Wirepoint a group whose mission is to “Connect the dots between Illinois’ economy, government and business” recently released an article pointing the blame directly at Illinois politicians for the state’s massive pension crisis. It debunks the narrative that underfunding has caused Illinois’ state pension crisis. Critics on both sides of the aisle often accuse taxpayers of shortchanging pensions. Wirepoints found that total pension benefits have grown exponentially at an annually compounded rate of 8.8 percent over the past 30 years. Compared to 1987, benefits have grown 1,061 percent. As a result of this unbridled growth the promise of those benefits has overwhelmed the state’s economy and taxpayers’ ability to pay for them.
No business or government can remain solvent with such rapidly growing obligations, especially when that growth overwhelms any ability to pay for it. In fact, Illinois pension benefits grew the third-fastest in the nation between 2003 and 2015. Kentucky, which is suffering a massive pension crisis of its own, was the only nearby state with pension growth similar to Illinois. Its benefits grew 7.4 percent annually between 2003 and 2015. Still, the annual pension growth rate in Illinois was far greater than in larger states such as California’s annual growth rate of 6.6 percent. Other examples are Florida’s pensions which grew 5.6 percent, New York saw a 5 percent jump and Texas was up 4.9 percent.
|Since 1987, Illinois Benefits Have Soared 1,061 Percent|
From 1987 to 2003, pension benefits in Illinois grew at an uncontrollable yearly rate of 10.1 percent. We should note that small differences in growth rates add up to big amounts over years and decades, for example, the variance between 5 percent and 9 percent over a 30-year period can make the difference between a crisis and a stable situation. Consider how an 8.8 annual growth rate would affect average household incomes, over a 30-year period. In 1987, the median household income in Illinois was $27,084. If household incomes had grown at the same rate as state pension benefits they would have grown to $314,000 by 2016.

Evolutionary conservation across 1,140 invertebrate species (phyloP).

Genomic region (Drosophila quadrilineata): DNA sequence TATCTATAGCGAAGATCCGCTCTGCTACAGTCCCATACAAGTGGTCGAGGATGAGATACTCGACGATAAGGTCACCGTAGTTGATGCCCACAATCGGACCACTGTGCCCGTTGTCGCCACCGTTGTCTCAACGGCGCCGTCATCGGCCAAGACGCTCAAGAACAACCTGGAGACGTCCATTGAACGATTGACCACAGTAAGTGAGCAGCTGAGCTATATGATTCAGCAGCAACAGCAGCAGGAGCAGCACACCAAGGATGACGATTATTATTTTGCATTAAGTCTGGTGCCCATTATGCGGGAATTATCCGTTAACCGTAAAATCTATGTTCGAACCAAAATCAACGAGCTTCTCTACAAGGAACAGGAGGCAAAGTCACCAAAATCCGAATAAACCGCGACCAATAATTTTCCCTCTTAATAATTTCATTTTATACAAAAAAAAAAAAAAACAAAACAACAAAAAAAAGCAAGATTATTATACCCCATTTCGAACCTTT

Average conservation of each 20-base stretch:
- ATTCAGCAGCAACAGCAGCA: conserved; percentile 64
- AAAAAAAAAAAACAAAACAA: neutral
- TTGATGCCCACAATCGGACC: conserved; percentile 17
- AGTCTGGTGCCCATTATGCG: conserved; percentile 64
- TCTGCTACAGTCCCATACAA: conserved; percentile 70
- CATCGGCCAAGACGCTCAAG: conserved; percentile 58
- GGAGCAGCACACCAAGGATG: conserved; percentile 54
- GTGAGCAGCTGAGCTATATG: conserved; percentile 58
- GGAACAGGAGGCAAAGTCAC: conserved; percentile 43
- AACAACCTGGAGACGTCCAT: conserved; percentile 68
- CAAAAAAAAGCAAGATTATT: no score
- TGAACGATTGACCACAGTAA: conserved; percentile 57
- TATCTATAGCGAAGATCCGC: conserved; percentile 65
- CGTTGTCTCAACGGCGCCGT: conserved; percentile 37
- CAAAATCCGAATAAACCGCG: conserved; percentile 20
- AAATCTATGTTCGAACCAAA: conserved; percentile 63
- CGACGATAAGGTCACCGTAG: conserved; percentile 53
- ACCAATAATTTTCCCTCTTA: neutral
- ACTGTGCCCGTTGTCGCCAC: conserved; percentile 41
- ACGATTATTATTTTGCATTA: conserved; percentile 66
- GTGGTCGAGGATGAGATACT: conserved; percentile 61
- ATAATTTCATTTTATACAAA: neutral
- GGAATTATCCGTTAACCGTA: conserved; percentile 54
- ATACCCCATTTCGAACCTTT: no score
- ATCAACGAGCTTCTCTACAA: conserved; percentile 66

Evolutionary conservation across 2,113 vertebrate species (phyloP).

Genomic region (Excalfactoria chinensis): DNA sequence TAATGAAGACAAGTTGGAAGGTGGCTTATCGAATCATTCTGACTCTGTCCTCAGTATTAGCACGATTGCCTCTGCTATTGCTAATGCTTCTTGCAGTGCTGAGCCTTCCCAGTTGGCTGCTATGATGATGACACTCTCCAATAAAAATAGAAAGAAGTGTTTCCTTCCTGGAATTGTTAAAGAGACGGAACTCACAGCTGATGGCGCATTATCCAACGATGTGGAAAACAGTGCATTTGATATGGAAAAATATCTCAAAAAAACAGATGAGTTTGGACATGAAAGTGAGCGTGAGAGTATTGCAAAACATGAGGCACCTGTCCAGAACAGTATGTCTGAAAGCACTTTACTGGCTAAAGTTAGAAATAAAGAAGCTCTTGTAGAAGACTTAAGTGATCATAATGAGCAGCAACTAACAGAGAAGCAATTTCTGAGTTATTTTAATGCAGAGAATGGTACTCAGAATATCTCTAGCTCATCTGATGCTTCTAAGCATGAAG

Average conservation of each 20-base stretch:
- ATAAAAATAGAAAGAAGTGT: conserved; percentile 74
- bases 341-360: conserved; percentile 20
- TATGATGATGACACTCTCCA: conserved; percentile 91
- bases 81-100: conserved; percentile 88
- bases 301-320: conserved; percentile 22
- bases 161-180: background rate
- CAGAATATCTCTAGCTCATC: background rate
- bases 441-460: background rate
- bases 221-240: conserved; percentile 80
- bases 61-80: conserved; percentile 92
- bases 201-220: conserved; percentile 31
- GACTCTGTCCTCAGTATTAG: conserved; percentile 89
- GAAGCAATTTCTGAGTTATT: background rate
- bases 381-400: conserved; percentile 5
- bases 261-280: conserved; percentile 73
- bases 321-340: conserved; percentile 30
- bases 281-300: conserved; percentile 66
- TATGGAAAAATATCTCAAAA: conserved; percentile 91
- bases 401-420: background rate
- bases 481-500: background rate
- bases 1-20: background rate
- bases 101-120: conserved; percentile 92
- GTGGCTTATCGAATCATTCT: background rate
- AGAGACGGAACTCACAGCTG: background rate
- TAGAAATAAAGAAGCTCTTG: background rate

We were often led to believe pensions are a promise carved in stone, however, when the money is not there pensions and promises will be broken so pensioners should prepare for the pain. This is especially true in the public sector which has a history of granting pensions that are unheard of in the private sector. The 25 largest U.S. public pensions face about $2 trillion in unfunded liabilities. If Americans took the time to stand back and look at the bigger picture they will see the Pension Benefit Guaranty Corporation (PBGC) an independent agency of the United States government responsible for acting as the nation’s “safety net” for failed pensions is also in trouble. When a fund fails this agency is expected to take control of its assets and dole them out to its pensioners in the coming years. The ugly truth is the PBGC is not a rock and is in need of its own bailout. This so-called government agency “independent or not” has total liabilities of $164 billion with assets of only $88 billion.
Footnote; A prior article dealing with the issue of underfunded pension funds can be found below, also there is a link to an important article about where people store their wealth and savings.
H/T: Bruce Wilds